On Friday, less than four months after he arrived at Ohio State, freshman quarterback Quinn Ewers entered his name into the transfer portal.
It was an unsurprising end to an experiment that saw Ewers, the top-rated prospect in the country, reclassify from the 2022 recruiting cycle and enroll early in order to profit from his name, image and likeness.
Ewers never truly competed to be the Buckeyes’ starting quarterback this fall, as redshirt freshman C.J. Stroud had already separated himself from classmate Jack Miller and true freshman Kyle McCord by the time Ewers arrived on campus in mid-August.
And with Stroud – the Big Ten’s offensive player, quarterback and freshman of the year and likely finalist for the Heisman Trophy – now firmly entrenched as the starter for at least one more season, Ewers ultimately decided it was in his best interest to continue his college career elsewhere.
“I think he was in a very unique situation, for sure,” head coach Ryan Day said on Sunday. “We wish him nothing but the best of luck moving forward. But, boy, there’s a lot of stuff going on right now in college football with a lot of this stuff, whether it’s early enrollees, the transfer portal and those types of things.
“We’re just going to do the best we can to try to adapt as time moves on, but we certainly wish him nothing but the best of luck.”
Day knew from the beginning how difficult it would be to manage four highly recruited quarterbacks in one room and that attrition would eventually happen. But that didn’t make Ewers’ departure – which followed Miller’s earlier in the week – any easier.
“I’d rather not get into too many of the details, but it kind of caught me a little bit off guard, for sure,” Day said. “You try to do the best you can on the front end of explaining exactly what is going to happen and then do the best you can and communicating and follow through with it. But things change and you have to adapt.”
Assuming McCord remains in Columbus – and sources close the program expect him to do just that – the Buckeyes will have at least three scholarship quarterbacks on the roster next season, including 2022 four-star commit Devin Brown.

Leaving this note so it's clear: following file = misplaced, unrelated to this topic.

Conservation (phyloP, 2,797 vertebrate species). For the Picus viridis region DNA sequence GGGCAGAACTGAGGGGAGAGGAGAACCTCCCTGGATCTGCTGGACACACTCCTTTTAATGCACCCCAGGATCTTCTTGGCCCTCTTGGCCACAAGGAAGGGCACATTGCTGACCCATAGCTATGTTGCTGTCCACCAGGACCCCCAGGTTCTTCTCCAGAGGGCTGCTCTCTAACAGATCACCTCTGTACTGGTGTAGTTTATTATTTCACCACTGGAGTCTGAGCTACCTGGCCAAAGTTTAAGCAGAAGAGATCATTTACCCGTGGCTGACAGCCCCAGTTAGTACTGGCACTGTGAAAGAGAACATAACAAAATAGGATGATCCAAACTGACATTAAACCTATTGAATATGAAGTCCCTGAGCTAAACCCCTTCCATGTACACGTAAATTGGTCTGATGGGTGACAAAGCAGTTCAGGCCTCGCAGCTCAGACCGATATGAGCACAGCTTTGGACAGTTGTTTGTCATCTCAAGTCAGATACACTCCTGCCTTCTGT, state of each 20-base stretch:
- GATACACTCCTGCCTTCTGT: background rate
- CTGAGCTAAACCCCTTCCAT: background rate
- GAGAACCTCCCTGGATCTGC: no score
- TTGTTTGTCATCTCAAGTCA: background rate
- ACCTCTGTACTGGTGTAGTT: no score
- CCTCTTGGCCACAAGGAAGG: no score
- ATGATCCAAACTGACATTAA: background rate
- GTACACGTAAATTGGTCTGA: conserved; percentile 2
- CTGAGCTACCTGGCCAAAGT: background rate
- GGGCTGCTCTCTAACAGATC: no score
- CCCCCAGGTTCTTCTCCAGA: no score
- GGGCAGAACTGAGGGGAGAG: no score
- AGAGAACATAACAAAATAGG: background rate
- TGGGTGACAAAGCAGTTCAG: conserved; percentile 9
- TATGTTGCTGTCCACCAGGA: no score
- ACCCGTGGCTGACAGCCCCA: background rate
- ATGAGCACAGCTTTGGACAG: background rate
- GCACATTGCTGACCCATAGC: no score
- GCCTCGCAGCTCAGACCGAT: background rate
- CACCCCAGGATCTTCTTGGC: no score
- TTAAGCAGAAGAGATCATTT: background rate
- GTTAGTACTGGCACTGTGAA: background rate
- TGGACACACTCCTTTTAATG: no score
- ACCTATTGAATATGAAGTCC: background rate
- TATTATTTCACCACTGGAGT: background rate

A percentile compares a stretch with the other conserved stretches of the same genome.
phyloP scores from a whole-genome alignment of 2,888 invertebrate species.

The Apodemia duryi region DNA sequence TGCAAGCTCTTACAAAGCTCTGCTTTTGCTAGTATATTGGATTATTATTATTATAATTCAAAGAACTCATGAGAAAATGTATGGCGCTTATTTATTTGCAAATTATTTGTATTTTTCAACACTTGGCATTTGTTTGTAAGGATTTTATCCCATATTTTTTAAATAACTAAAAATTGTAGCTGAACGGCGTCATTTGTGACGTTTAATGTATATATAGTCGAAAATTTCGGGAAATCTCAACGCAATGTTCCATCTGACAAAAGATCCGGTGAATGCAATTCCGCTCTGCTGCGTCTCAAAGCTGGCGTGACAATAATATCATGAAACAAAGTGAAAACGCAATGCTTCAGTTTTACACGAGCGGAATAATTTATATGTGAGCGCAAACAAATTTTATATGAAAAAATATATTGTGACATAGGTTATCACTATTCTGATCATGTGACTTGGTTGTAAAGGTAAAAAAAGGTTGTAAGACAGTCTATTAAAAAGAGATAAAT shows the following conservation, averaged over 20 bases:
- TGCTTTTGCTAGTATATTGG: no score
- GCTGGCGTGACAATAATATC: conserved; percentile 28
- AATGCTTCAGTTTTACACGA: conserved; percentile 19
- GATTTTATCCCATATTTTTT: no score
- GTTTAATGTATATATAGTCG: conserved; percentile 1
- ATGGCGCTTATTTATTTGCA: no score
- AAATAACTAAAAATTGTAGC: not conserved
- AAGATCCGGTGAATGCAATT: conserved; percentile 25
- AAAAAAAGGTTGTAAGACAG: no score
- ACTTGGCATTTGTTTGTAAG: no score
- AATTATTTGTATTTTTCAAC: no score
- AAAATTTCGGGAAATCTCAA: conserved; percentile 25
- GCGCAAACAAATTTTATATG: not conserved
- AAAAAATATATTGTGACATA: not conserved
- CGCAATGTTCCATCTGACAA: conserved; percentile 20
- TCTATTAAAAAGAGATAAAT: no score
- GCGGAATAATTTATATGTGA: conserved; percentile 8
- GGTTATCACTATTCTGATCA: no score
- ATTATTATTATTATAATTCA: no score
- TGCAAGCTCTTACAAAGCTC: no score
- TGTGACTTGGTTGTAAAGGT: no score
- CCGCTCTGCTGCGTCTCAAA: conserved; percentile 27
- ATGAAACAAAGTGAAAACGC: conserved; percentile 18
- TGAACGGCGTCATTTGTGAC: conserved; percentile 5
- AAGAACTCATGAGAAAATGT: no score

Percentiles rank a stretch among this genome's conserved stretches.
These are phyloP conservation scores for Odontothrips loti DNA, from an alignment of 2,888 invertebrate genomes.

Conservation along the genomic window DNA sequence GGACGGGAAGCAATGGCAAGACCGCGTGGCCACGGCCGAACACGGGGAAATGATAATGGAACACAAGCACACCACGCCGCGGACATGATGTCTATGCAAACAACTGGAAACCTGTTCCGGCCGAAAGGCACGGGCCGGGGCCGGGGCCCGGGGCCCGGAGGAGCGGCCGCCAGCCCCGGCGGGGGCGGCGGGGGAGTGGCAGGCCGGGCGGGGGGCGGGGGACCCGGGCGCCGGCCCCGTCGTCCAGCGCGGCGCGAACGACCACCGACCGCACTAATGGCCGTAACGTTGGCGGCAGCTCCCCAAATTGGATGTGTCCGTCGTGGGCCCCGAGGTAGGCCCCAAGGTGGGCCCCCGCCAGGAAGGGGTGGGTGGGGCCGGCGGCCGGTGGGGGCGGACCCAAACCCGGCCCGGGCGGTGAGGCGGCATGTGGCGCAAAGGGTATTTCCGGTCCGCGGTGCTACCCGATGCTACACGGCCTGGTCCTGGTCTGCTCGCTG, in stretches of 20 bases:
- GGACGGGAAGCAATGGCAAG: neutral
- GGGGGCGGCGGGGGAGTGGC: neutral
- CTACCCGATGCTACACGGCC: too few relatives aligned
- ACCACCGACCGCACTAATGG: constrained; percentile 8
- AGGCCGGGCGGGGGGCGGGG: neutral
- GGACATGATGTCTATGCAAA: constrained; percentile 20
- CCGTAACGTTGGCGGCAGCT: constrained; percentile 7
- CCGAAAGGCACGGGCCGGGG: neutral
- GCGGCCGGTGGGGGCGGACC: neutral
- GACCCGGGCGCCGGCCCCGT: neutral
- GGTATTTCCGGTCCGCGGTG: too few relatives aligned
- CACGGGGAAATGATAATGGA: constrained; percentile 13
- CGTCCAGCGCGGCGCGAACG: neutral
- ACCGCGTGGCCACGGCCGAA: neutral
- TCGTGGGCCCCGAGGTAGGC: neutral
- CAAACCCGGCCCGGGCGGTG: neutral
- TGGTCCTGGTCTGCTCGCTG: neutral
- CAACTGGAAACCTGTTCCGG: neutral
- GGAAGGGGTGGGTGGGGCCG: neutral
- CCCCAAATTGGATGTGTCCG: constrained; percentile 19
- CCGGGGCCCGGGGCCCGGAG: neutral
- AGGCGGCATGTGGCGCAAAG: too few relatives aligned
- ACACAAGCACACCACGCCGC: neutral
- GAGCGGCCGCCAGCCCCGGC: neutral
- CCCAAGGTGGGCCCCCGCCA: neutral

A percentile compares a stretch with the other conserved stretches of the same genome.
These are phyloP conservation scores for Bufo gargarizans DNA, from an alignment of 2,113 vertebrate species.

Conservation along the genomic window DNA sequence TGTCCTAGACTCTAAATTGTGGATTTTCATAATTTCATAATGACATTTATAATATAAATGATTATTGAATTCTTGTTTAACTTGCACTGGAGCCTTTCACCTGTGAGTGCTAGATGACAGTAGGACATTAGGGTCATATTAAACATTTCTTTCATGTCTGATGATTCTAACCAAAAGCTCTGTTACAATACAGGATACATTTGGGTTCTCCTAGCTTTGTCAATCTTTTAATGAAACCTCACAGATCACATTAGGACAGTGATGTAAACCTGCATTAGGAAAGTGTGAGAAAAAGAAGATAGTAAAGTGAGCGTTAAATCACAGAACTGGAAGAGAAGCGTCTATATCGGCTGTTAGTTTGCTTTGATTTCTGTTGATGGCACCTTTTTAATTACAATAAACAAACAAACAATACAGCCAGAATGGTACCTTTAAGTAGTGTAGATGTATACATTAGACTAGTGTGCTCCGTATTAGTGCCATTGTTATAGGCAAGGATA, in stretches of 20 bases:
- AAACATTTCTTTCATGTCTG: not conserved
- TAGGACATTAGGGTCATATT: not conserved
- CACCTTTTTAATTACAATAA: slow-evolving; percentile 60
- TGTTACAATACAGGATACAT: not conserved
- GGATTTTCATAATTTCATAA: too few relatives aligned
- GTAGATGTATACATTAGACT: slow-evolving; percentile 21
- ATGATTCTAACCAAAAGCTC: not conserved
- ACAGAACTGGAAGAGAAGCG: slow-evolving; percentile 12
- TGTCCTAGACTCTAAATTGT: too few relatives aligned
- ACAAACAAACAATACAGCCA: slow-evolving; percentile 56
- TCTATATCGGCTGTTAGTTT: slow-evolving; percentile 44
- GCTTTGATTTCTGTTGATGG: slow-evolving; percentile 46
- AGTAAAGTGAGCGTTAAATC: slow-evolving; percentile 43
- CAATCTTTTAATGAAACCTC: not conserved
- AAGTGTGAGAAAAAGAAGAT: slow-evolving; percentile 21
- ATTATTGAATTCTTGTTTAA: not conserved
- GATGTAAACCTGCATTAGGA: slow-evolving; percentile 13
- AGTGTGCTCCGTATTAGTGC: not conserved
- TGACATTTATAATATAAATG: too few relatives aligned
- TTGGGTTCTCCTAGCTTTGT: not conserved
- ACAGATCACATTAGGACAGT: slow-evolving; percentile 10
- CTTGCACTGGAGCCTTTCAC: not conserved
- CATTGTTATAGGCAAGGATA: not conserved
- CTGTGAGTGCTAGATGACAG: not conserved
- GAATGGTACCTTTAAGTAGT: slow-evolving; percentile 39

Day has previously said he would like to have four scholarship players at the position in any given year, so Ohio State could conceivably add another through the transfer portal in the coming months. That’s not a given, though.
“It’s not always that easy, as you remember when Dwayne (Haskins) was here and when Justin (Fields) was here, some of those years, we had two, sometimes three,” Day said. “A lot of guys want to play, and I get it. We’ll just try to do the best we can to forecast it, but we feel really good about the guys we have on our roster now.
“When you look at the landscape of college football the last year or two, it’s really changed. It’s continuing to change. There are a lot of dynamics at play – roster management, recruiting, portal – as we move forward, we’re just trying to navigate what that looks like on a yearly basis.
“When you look at the number of people who are going into the portal and going to other schools, it’s significant. We have to adapt and we’ll keep identifying and evaluating and figuring out what’s best for us.”
Ewers, on the other hand, is reportedly considering the likes of Texas, Texas A&M and Texas Tech, all of which are within five hours of where he played his high school ball at Southlake (Texas) Carroll.
He’ll have four years of eligibility remaining after appearing in just one game this fall, handing the ball off twice in the blowout win over Michigan State on Nov. 20.
“I just think there have been so many changes so fast that we need to take a deep breath and figure out what the consequences are for all of these decisions before we make more changes,” Day said. “There’s just been so many things that have happened in college football here, and we’re still trying to sort through what all that means.
“It’s going to probably be a little while before we sort through it all. We’re going to see different things come our way and we’re going to have to try to do the best we can to adapt to it.”
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